Into the evening, you find yourself perusing social media on your phone or another mobile device. As it gets later, you slink away to go to bed. In bed, you toss and turn. It feels like you’re unable to fully turn off your brain. This is particularly odd because there aren’t any stress-inducing ideas on your mind. It just feels like your brain is stuck in drive and won’t let you sleep. What gives?! What you’re experiencing very well may be the effects of blue light on your brain.
“What exactly is blue light?”
In itself, there’s nothing wrong with blue light. The blueish hue in some forms of light, seen or unseen, is actually quite beneficial for many things. Blue light is simply a color of light that exists in the natural world. It exists in daylight as well as a variety of daylight-emulating light bulbs. In addition these sources, blue light also emanates from many digital display screens. These screens can range from televisions to tablets and personal mobile devices.
“Why is blue light bad for sleep?”
You may notice that using a phone, tablet, or television for extended periods before bed increases the amount of time it takes you to fall asleep. This is mostly due to your circadian rhythms being miscalculated by the blue light from these screens. Your circadian rhythm is basically your internal clock. Within this clock is a schedule that tells your mind when are the best times to be the most alert and what times are best for rest. These schedules depend on a variety of factors to be able to decide when it’s best for the body to be alert and when it can take it easy. One of those factors is blue light. Because blue light is present in natural daylight, your mind naturally associates blue light with being alert. Only up until recently in our evolutionary history have we had sources of artificial blue light after the sun has set. When we expose our eyes to blue light for extended periods of time later in the evening, we’re basically fooling our circadian rhythm into thinking that it is still day and that we should remain alert.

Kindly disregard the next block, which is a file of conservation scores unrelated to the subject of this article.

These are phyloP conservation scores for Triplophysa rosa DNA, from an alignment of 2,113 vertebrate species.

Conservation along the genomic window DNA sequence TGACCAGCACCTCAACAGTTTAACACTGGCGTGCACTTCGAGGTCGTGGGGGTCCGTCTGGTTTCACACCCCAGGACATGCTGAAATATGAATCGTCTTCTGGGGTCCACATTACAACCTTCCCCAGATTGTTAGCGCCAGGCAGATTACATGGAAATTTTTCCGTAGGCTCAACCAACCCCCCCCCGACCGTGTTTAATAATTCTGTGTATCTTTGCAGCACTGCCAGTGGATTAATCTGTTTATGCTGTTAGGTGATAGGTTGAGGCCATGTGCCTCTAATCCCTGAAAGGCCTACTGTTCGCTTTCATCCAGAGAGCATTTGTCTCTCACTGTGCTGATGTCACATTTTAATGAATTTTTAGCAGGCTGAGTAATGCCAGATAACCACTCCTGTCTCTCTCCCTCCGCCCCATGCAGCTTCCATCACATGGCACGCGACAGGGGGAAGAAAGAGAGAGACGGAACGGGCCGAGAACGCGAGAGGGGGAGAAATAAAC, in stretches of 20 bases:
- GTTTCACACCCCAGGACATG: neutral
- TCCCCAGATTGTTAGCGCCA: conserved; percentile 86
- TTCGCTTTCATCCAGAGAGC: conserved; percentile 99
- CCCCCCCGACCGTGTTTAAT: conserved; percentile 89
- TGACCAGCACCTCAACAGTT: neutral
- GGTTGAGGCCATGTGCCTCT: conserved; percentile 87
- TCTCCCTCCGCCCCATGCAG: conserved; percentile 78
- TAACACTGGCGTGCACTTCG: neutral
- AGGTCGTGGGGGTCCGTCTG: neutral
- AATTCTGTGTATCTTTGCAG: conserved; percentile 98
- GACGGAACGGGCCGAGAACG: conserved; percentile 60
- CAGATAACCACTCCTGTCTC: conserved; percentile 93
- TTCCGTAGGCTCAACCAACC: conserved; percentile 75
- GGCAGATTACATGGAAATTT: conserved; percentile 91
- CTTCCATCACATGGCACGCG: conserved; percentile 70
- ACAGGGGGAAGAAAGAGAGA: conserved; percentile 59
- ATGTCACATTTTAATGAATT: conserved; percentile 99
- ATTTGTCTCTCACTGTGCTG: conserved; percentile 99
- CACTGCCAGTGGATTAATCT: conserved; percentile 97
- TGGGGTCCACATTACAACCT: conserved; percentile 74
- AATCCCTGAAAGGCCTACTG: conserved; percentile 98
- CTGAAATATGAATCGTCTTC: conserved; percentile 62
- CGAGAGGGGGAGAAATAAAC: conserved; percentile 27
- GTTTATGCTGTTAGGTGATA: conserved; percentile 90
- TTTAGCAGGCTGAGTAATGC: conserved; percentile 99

“How do I avoid blue light before bed?”
Fortunately for you, most of the color temperatures in leisurely parts of the home tend to be warmer tones to promote relaxation. Electronic screens, however — whether in the form of TVs, tablets, or phones — emit a tremendous amount of blue light. There are ways to avoid this blue light, though.
- Make it a habit of avoiding screens 2-3 hours before bed. Opt for that book you’ve been meaning to get to instead.
- If you absolutely can’t stay away, look for a Night Mode for your devices. This will remove the blue light from the picture, resulting in a slightly yellow look. You can even set these to turn on and off automatically every night.
- Purchase some blue-light blocking glasses. These are relatively inexpensive and even in your prescription.
For additional help setting the appropriate circadian mood in your house, see our LED Light Color Guide for your home. If you’re looking for customizable, efficient lighting for your home or business, look no further than the LED professionals at Lighting, Inc.